Although he retired long ago, Eddie Edwards has found work that keeps him busy for much of the year: staving off blight on his block.
This summer, the 63-year-old Mr. Edwards is chopping down tall weeds in empty lots and cleaning the alleyways behind his home and across the street. He also routinely takes care of the street sweeping, using just a broom and dust pan.
"It is time-consuming," says Mr. Edwards, who spent his professional life molding glass into windshields and tail lights for Chrysler. "But I don't have anything else to do."
Across Detroit, do-it-yourselfers such as Mr. Edwards are rolling up their sleeves and opening up their wallets to provide basic services that the financially strapped city can no longer manage on its own, from boarding up vacant homes to mowing lawns to maintaining parks. In some areas, residents also partner with city agencies or look to philanthropies for help.
"My cellphone is full of people" who do upkeep on their own, says Brad Dick, deputy director of Detroit's General Services Department. Many think they are going it alone, he says. "They're always shocked they're not the only one."
To serve an area of roughly 140 square miles, the city has 106 grass cutters, but also contracts with three vendors to mow vacant lots twice a year. If not for individual residents stepping in, Mr. Dick says, the city would be in much worse shape.
Mr. Edwards and his neighbors say it has been several years since the city provided many maintenance services on their far East Side block. In the winter, he also pays out of pocket for snow removal for most of his tiny block. Another neighbor has agreed to cover the rest of the block. That keeps residents from being snowed in at home, neighbors say.
"That's the reward," says Mr. Edwards. "They thank me all the time."
Southwest Detroit is home to some of the most active residential groups in the city. On one block, residents received a grant earlier this year to begin boarding up vacant homes. A nonprofit has pledged to demolish one vacant home on their own and turn another into a multipurpose space with public art.
The 30-acre Clark Park on the Southwest Side is mainly kept up by a nonprofit, community group that partners with the city. As a result, Clark Park has play grounds, fencing, baseball and softball fields, an ice hockey rink and a recreation center. Since 1991, the city has paid the utilities, trimmed the grass and collected the garbage, with the Clark Park Coalition pouring hundreds of thousands of dollars in donations into everything from maintaining play grounds to providing summer camps and recreational sports leagues for youth. A number of similar groups exist to support other city parks.
In the Corktown community west of downtown, Howard King Jr. maintains more than a dozen empty lots, two of which he farms for his 87-year-old mother.
The 60-year-old youth advocate and part-time landscaper pays teens in his neighborhood to mow lawns and trains them to trim hedges, hoping to keep them out of trouble.
"It's like therapy to me," he says. "I like to see the vacant lots beautiful."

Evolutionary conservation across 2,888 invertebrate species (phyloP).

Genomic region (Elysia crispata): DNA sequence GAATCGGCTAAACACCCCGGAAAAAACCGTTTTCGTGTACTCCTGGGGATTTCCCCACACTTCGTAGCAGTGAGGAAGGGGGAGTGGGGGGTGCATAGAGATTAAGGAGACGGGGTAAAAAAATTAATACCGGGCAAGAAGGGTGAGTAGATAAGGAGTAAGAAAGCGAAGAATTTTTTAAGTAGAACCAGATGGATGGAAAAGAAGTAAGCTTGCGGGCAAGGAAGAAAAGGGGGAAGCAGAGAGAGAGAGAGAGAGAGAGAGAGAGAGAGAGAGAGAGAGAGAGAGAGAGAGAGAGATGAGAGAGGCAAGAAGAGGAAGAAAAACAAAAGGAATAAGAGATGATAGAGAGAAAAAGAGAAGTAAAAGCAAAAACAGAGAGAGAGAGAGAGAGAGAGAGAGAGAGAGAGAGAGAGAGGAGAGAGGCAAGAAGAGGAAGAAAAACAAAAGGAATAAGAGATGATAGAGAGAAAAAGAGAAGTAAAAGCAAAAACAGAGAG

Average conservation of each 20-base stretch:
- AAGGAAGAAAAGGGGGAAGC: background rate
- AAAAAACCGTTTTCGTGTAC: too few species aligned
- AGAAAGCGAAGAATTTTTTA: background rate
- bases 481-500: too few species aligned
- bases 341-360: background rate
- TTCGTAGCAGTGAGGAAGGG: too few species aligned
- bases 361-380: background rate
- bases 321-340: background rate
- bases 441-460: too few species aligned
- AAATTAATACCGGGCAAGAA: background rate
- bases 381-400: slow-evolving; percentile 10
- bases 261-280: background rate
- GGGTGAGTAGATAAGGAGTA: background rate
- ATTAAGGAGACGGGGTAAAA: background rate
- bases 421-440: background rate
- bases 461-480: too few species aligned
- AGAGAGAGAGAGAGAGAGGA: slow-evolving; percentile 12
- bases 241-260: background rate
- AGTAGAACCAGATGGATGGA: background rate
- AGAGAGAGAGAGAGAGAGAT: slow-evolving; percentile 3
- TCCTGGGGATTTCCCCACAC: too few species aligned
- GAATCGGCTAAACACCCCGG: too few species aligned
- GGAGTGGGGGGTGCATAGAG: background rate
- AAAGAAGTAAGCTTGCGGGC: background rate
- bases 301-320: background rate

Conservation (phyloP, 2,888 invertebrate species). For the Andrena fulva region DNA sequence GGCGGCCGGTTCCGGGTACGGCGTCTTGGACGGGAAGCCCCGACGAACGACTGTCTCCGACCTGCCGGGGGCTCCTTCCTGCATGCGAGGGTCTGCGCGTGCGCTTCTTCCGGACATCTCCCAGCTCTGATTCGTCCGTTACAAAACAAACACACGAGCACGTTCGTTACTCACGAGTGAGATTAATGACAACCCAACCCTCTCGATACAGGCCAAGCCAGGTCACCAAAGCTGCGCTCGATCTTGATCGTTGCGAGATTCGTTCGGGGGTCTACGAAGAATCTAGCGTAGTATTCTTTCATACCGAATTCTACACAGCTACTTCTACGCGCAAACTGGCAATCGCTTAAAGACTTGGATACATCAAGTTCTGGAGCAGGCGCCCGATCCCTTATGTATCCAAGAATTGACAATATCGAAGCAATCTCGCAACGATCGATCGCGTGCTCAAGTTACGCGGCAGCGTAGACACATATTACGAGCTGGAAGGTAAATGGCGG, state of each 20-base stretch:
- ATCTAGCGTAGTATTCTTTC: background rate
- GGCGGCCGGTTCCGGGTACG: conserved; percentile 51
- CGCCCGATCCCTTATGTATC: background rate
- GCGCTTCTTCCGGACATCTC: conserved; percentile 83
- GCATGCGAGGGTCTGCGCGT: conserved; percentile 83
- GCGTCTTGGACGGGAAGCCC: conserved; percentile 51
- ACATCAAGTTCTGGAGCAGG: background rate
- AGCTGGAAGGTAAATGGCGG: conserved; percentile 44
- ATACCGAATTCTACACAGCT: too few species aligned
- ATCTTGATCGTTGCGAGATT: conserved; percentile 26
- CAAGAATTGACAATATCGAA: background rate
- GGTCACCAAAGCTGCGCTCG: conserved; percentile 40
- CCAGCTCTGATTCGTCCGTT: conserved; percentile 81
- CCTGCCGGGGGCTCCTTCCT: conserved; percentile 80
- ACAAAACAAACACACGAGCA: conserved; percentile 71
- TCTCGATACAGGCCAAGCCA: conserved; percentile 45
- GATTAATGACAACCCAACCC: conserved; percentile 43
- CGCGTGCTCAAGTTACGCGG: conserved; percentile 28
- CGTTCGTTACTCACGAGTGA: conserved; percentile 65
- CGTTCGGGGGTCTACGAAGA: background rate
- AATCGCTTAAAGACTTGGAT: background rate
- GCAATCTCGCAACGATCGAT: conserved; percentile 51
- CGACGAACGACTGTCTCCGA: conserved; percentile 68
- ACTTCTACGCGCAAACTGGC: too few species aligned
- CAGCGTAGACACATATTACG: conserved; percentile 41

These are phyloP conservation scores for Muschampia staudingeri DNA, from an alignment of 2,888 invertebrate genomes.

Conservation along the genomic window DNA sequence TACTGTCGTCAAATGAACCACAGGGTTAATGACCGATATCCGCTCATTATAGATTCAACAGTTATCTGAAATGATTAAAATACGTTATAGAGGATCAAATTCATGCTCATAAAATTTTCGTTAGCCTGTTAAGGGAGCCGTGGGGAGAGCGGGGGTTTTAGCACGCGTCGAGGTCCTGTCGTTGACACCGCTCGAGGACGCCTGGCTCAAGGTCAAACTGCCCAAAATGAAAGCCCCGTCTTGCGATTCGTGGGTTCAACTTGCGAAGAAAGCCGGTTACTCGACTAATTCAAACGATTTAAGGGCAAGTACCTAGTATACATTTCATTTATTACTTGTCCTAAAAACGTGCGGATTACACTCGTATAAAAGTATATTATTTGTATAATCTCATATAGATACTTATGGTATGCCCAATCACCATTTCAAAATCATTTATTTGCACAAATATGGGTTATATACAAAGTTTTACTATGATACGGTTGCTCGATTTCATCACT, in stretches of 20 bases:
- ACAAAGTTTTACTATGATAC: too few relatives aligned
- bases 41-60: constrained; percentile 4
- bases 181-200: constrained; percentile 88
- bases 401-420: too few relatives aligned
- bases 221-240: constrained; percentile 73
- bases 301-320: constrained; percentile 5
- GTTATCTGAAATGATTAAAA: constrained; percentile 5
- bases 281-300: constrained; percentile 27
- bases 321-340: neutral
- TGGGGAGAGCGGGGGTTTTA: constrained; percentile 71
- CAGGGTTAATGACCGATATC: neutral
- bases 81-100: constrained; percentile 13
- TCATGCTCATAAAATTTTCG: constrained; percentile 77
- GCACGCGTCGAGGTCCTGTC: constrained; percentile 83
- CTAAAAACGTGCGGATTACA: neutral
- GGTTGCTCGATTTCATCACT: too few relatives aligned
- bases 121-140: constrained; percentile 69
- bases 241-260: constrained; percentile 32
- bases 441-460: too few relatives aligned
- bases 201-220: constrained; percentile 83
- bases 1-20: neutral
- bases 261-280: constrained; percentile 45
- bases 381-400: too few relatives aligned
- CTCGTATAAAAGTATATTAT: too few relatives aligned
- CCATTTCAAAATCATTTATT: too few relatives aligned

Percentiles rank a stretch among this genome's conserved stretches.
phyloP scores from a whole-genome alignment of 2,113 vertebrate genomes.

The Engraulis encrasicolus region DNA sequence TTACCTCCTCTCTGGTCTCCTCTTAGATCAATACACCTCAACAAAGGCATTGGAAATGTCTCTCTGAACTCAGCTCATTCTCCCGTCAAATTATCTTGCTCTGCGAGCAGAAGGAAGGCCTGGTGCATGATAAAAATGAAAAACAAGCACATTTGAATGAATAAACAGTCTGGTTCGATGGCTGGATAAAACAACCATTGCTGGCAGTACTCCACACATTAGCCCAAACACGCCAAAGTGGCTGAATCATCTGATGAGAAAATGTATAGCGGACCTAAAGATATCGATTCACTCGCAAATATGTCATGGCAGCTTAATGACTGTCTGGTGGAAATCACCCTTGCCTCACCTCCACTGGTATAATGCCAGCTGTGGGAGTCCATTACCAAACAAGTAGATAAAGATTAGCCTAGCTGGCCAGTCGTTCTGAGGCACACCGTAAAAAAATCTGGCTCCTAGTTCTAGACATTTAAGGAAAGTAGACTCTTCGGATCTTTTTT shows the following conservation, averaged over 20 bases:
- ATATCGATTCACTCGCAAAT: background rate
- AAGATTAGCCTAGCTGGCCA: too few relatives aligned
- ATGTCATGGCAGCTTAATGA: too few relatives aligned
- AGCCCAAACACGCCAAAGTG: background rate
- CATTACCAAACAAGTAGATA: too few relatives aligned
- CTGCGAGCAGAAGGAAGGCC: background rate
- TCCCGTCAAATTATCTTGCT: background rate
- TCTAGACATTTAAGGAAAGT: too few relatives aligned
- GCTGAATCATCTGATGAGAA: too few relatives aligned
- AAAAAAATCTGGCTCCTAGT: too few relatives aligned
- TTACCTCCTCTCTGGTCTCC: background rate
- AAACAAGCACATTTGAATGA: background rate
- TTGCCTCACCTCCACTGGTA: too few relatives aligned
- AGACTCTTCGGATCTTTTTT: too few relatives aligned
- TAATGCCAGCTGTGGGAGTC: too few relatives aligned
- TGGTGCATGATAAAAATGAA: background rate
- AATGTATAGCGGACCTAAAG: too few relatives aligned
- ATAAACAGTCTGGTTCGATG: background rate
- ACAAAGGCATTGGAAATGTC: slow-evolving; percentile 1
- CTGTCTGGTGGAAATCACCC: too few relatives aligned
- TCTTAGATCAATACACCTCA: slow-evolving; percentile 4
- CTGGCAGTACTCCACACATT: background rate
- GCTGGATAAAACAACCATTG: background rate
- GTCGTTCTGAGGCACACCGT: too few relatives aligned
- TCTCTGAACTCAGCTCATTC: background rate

As Detroit continues to lose population and taxpayers, Mayor Dave Bing has been struggling to control a budget deficit in the hundreds of millions of dollars. He cut roughly $100 million in spending from his latest budget, but tried to avoid cutting into city services such as grass cutting and street cleaning, which tend to shape people's perceptions of neighborhood quality and safety.
A tussle over the budget for the 2010-11 fiscal year, which began July 1, left him and the City Council struggling to avert the closure of 77 of Detroit's 308 parks. A deal reached last month restored millions of dollars to save the roughly 1,400 acres of parks. But that plan depends on individuals continuing to shoulder much of the maintenance burden.
"Sometimes we really can't do much," says Mr. Dick, the General Services official.
One park spared was the 300-acre Palmer Park on the northwest side. Regulars there credit the condition of the tennis courts to William Martin, a 56-year-old psychiatrist and Detroit native who lives in the wealthy suburb of Grosse Pointe but still has a private practice in the city.
In recent years, Dr. Martin has spent thousands of dollars on filling cracks in the asphalt, putting up wind screens on the fencing and purchasing park benches. When the chains he bought to secure those benches failed to deter thieves, he bought thicker ones.
For the annual amateur tennis tournament he holds there, he called in someone to cut the grass near the courts. The city hadn't done that in weeks, if not months, he says. He also paid for a portable toilet, as there is no functioning toilet nearby.
"If I had to have the city's permission, it would have never happened," he says. He points up to the busted lights around the courts, noting that he hasn't been able to fix those. "To have the city represented like this" is unfortunate, he says. "This is supposed to be like Central Park in New York."
Residents know the city's straits and have been generally understanding, says Mr. Dick, of General Services. When they call, often "they're not saying send in 20 lawnmowers," he says. "They're just simply saying we need some trash bags."